- Practise your mental arithmetic, as you may have to demonstrate your quantitative abilities without a calculator.
- Check with your university careers services. They may run workshops or relevant presentations on case studies. Join any practice sessions they host until you become familiar with the format.
Though part of the aim of case studies is to help assessors see how you cope with the unfamiliar, research will still boost your confidence and help you tackle issues in a more informed way.
• How to approach case studies on the day
You need to be clear about what you’re being asked to do. Start by reading through the information pack and assessing which parts of the information are relevant.
Understand the problem, your role, and your objectives inside-out. Don't be afraid to ask for more information or clarification about something from your assessors if you’re unsure.
This isn't an exam, and it's better to be clear about what's required than to take an educated stab... and miss.
Some graduates actually give brilliant presentations, only to find out after it's all over that they completely missed the basic point of the exercise. Don't let this be you!
If you’re working in a small group, you could divide up the tasks. You could, for instance, nominate someone to assess any new information passed to the group during the course of the exercise.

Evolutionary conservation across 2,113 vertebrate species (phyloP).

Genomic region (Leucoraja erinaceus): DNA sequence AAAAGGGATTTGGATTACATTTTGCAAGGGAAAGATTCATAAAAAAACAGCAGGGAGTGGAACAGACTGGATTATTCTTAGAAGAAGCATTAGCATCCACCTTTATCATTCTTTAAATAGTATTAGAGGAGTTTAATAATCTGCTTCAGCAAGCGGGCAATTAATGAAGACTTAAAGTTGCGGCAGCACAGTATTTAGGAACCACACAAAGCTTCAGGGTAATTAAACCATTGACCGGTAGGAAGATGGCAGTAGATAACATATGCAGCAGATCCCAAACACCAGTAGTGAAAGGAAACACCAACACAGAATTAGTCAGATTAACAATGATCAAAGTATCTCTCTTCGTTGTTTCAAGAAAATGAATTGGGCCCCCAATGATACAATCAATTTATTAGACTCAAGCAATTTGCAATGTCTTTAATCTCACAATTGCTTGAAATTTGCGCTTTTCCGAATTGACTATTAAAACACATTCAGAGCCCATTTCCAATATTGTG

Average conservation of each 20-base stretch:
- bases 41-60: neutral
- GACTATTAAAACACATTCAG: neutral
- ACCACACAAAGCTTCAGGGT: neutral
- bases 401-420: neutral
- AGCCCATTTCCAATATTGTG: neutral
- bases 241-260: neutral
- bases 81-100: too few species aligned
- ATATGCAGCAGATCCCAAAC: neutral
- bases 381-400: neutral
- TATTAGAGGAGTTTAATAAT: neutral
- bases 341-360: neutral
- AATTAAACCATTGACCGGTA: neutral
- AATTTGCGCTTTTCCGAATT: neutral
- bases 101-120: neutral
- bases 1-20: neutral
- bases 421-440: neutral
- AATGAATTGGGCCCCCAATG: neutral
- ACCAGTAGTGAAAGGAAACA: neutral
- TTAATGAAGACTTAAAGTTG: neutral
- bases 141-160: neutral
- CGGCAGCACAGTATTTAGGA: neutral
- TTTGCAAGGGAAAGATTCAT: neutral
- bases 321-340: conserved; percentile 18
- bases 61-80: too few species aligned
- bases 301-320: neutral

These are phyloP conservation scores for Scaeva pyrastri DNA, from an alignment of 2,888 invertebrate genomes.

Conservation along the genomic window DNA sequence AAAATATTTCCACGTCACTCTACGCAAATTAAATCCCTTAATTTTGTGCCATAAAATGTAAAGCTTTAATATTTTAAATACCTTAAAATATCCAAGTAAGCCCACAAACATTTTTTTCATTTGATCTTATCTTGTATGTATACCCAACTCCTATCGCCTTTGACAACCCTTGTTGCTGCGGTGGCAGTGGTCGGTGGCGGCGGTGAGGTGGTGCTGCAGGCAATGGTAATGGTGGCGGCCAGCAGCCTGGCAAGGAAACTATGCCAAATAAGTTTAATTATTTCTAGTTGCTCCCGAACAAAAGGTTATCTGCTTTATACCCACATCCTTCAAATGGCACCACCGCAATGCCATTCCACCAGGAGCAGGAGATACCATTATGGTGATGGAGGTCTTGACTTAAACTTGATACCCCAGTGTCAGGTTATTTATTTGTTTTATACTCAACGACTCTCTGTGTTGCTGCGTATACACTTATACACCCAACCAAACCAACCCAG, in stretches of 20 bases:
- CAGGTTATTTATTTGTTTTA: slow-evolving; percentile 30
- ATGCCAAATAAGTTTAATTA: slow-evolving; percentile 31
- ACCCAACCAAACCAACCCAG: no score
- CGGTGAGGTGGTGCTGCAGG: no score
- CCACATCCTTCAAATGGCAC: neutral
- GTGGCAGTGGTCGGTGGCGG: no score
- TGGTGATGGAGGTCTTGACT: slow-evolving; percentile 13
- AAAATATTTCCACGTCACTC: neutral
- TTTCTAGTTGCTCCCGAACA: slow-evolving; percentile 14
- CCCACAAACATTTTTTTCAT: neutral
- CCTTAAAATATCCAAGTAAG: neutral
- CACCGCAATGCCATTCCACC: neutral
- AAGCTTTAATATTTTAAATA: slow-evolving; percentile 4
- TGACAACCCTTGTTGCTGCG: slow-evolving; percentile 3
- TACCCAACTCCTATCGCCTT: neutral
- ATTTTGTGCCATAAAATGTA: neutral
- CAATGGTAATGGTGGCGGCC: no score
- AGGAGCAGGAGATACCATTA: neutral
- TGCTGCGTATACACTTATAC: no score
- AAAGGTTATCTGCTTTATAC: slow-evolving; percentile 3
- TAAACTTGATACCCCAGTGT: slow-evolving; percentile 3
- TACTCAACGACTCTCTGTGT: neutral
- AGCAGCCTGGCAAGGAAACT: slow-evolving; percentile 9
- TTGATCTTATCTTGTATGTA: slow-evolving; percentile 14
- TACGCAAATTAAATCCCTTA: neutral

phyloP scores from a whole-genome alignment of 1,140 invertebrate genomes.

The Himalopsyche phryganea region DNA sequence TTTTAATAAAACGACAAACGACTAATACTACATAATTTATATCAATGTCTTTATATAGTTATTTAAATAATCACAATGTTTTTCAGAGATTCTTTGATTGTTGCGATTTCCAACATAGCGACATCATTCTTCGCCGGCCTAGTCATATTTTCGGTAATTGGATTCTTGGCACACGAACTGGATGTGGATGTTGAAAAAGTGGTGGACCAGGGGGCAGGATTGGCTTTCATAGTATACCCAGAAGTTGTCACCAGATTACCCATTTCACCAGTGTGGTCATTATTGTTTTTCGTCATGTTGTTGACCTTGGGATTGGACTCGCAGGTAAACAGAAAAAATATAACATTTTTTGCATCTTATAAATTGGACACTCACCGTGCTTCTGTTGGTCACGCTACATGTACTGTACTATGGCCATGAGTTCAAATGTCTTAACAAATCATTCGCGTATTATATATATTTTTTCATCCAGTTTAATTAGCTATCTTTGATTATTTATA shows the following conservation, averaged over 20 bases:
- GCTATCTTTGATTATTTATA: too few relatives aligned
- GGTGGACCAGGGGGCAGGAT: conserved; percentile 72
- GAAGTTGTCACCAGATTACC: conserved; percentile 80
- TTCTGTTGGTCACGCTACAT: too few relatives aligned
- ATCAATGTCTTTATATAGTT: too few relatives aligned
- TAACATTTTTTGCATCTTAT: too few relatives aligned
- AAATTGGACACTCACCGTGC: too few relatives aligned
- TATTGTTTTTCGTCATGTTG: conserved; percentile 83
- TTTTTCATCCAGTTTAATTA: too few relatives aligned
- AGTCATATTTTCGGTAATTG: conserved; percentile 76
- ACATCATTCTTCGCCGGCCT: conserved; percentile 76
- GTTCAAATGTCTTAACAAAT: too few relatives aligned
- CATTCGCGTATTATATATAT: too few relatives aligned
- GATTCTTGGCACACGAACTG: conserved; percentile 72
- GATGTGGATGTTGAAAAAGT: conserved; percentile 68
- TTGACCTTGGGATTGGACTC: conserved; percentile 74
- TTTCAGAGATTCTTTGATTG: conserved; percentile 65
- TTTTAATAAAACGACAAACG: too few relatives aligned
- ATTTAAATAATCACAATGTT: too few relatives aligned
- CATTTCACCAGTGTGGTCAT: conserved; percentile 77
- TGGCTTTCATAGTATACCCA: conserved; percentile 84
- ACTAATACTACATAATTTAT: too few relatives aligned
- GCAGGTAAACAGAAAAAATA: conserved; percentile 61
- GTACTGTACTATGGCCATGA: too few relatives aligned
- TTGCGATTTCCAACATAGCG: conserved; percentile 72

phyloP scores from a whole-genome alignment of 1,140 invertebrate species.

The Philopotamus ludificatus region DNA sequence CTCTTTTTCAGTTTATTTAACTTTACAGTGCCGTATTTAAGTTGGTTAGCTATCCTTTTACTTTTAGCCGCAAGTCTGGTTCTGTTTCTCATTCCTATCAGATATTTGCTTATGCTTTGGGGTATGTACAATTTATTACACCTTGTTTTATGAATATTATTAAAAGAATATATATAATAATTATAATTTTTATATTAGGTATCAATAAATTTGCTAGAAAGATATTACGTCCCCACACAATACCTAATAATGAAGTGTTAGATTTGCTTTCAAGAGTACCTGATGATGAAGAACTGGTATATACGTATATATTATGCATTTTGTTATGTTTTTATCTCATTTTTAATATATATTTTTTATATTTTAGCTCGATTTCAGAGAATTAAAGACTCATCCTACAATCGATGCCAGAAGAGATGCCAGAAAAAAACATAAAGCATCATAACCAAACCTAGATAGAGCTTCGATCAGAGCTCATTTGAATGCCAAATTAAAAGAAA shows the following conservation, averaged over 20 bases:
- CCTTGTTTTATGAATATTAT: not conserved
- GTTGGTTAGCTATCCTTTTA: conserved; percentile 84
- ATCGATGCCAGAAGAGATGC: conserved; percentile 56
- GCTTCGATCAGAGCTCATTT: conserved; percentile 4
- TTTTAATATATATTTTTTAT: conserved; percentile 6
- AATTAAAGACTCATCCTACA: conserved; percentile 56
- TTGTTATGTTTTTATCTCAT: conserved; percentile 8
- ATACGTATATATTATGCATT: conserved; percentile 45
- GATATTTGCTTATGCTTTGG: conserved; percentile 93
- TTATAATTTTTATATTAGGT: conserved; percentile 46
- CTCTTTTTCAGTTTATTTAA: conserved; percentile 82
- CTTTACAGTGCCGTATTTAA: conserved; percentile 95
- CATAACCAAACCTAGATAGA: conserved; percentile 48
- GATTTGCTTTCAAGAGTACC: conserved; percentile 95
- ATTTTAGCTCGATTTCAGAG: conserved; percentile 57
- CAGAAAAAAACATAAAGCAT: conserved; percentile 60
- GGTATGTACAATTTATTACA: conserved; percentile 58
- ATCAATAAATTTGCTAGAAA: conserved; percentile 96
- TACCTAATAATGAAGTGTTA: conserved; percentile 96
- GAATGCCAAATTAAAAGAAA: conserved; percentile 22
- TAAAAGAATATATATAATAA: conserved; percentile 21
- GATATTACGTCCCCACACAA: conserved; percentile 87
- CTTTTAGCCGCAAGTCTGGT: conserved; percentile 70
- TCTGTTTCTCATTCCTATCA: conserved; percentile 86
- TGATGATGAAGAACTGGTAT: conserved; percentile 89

Don’t dominate discussions, but do contribute to them – you should articulate what you’re thinking so your assessors can see how you approach problems.
You'll need to manage your time, so ensure that your group has a timekeeper – whether you or someone else. Remember to allocate time to prepare for your final presentation, and be realistic about how much you can fit in to it.
Lastly, don’t lose sight of your objectives! This may seem like common sense now, but after a few tiring hours of being immersed in the problem, you'll find that it's very easy to forget your original goal.
Your final presentation should be relevant, clear and concise, and should include a summary of your conclusions and recommendations.